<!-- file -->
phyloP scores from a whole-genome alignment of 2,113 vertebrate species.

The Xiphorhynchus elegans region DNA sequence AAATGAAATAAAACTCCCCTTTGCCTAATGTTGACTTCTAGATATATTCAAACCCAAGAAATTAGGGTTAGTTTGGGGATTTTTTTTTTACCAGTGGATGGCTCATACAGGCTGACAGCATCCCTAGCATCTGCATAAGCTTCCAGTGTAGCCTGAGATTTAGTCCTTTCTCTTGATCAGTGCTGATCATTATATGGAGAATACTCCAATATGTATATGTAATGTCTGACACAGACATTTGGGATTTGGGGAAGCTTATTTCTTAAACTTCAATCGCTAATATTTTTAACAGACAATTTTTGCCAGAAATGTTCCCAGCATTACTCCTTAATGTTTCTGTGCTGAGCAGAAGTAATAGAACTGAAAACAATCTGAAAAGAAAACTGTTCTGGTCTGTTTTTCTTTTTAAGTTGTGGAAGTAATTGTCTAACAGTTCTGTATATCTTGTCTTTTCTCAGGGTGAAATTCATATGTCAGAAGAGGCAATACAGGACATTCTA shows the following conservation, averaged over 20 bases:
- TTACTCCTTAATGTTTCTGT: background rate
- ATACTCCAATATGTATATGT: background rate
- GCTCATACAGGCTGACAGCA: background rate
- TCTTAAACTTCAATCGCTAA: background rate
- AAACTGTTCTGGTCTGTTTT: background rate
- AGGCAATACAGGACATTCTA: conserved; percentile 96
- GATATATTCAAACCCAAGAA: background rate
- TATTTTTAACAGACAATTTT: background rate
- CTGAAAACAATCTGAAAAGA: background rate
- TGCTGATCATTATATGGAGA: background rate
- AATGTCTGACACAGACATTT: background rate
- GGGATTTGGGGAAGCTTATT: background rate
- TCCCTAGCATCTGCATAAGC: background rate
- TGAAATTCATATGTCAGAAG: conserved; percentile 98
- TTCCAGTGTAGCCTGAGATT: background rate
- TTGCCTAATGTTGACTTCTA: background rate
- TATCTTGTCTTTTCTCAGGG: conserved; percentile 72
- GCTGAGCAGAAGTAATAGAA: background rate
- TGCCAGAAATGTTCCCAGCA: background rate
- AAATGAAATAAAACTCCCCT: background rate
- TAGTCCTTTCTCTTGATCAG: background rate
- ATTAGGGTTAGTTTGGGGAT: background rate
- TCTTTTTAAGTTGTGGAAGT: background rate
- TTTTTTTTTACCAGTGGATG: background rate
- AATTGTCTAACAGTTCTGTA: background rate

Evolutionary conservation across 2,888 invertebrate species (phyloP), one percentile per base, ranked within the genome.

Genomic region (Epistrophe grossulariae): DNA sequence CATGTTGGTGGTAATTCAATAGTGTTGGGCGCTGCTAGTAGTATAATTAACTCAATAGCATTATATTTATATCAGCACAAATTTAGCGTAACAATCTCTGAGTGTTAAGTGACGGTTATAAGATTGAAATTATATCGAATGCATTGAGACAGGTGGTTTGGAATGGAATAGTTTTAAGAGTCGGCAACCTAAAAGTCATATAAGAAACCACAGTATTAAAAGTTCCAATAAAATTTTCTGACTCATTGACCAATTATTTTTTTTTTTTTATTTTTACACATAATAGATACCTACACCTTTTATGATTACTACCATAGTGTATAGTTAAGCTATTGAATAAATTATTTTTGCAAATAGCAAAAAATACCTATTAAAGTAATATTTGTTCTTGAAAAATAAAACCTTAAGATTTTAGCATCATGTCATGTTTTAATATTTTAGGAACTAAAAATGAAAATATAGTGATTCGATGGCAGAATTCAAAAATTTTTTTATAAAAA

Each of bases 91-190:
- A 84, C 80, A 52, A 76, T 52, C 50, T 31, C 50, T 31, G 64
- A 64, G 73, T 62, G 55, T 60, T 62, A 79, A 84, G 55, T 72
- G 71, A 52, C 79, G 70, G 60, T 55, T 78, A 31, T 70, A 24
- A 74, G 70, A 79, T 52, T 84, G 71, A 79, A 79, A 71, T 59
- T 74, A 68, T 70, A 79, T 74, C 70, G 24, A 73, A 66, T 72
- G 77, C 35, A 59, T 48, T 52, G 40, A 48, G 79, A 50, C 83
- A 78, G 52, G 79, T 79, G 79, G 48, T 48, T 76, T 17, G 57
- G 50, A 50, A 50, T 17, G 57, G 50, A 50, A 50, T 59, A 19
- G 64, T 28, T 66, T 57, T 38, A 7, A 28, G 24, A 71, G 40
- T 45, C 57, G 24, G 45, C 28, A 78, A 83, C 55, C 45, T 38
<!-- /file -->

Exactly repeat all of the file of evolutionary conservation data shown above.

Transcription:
phyloP scores from a whole-genome alignment of 2,113 vertebrate species.

The Xiphorhynchus elegans region DNA sequence AAATGAAATAAAACTCCCCTTTGCCTAATGTTGACTTCTAGATATATTCAAACCCAAGAAATTAGGGTTAGTTTGGGGATTTTTTTTTTACCAGTGGATGGCTCATACAGGCTGACAGCATCCCTAGCATCTGCATAAGCTTCCAGTGTAGCCTGAGATTTAGTCCTTTCTCTTGATCAGTGCTGATCATTATATGGAGAATACTCCAATATGTATATGTAATGTCTGACACAGACATTTGGGATTTGGGGAAGCTTATTTCTTAAACTTCAATCGCTAATATTTTTAACAGACAATTTTTGCCAGAAATGTTCCCAGCATTACTCCTTAATGTTTCTGTGCTGAGCAGAAGTAATAGAACTGAAAACAATCTGAAAAGAAAACTGTTCTGGTCTGTTTTTCTTTTTAAGTTGTGGAAGTAATTGTCTAACAGTTCTGTATATCTTGTCTTTTCTCAGGGTGAAATTCATATGTCAGAAGAGGCAATACAGGACATTCTA shows the following conservation, averaged over 20 bases:
- TTACTCCTTAATGTTTCTGT: background rate
- ATACTCCAATATGTATATGT: background rate
- GCTCATACAGGCTGACAGCA: background rate
- TCTTAAACTTCAATCGCTAA: background rate
- AAACTGTTCTGGTCTGTTTT: background rate
- AGGCAATACAGGACATTCTA: conserved; percentile 96
- GATATATTCAAACCCAAGAA: background rate
- TATTTTTAACAGACAATTTT: background rate
- CTGAAAACAATCTGAAAAGA: background rate
- TGCTGATCATTATATGGAGA: background rate
- AATGTCTGACACAGACATTT: background rate
- GGGATTTGGGGAAGCTTATT: background rate
- TCCCTAGCATCTGCATAAGC: background rate
- TGAAATTCATATGTCAGAAG: conserved; percentile 98
- TTCCAGTGTAGCCTGAGATT: background rate
- TTGCCTAATGTTGACTTCTA: background rate
- TATCTTGTCTTTTCTCAGGG: conserved; percentile 72
- GCTGAGCAGAAGTAATAGAA: background rate
- TGCCAGAAATGTTCCCAGCA: background rate
- AAATGAAATAAAACTCCCCT: background rate
- TAGTCCTTTCTCTTGATCAG: background rate
- ATTAGGGTTAGTTTGGGGAT: background rate
- TCTTTTTAAGTTGTGGAAGT: background rate
- TTTTTTTTTACCAGTGGATG: background rate
- AATTGTCTAACAGTTCTGTA: background rate

Evolutionary conservation across 2,888 invertebrate species (phyloP), one percentile per base, ranked within the genome.

Genomic region (Epistrophe grossulariae): DNA sequence CATGTTGGTGGTAATTCAATAGTGTTGGGCGCTGCTAGTAGTATAATTAACTCAATAGCATTATATTTATATCAGCACAAATTTAGCGTAACAATCTCTGAGTGTTAAGTGACGGTTATAAGATTGAAATTATATCGAATGCATTGAGACAGGTGGTTTGGAATGGAATAGTTTTAAGAGTCGGCAACCTAAAAGTCATATAAGAAACCACAGTATTAAAAGTTCCAATAAAATTTTCTGACTCATTGACCAATTATTTTTTTTTTTTTATTTTTACACATAATAGATACCTACACCTTTTATGATTACTACCATAGTGTATAGTTAAGCTATTGAATAAATTATTTTTGCAAATAGCAAAAAATACCTATTAAAGTAATATTTGTTCTTGAAAAATAAAACCTTAAGATTTTAGCATCATGTCATGTTTTAATATTTTAGGAACTAAAAATGAAAATATAGTGATTCGATGGCAGAATTCAAAAATTTTTTTATAAAAA

Each of bases 91-190:
- A 84, C 80, A 52, A 76, T 52, C 50, T 31, C 50, T 31, G 64
- A 64, G 73, T 62, G 55, T 60, T 62, A 79, A 84, G 55, T 72
- G 71, A 52, C 79, G 70, G 60, T 55, T 78, A 31, T 70, A 24
- A 74, G 70, A 79, T 52, T 84, G 71, A 79, A 79, A 71, T 59
- T 74, A 68, T 70, A 79, T 74, C 70, G 24, A 73, A 66, T 72
- G 77, C 35, A 59, T 48, T 52, G 40, A 48, G 79, A 50, C 83
- A 78, G 52, G 79, T 79, G 79, G 48, T 48, T 76, T 17, G 57
- G 50, A 50, A 50, T 17, G 57, G 50, A 50, A 50, T 59, A 19
- G 64, T 28, T 66, T 57, T 38, A 7, A 28, G 24, A 71, G 40
- T 45, C 57, G 24, G 45, C 28, A 78, A 83, C 55, C 45, T 38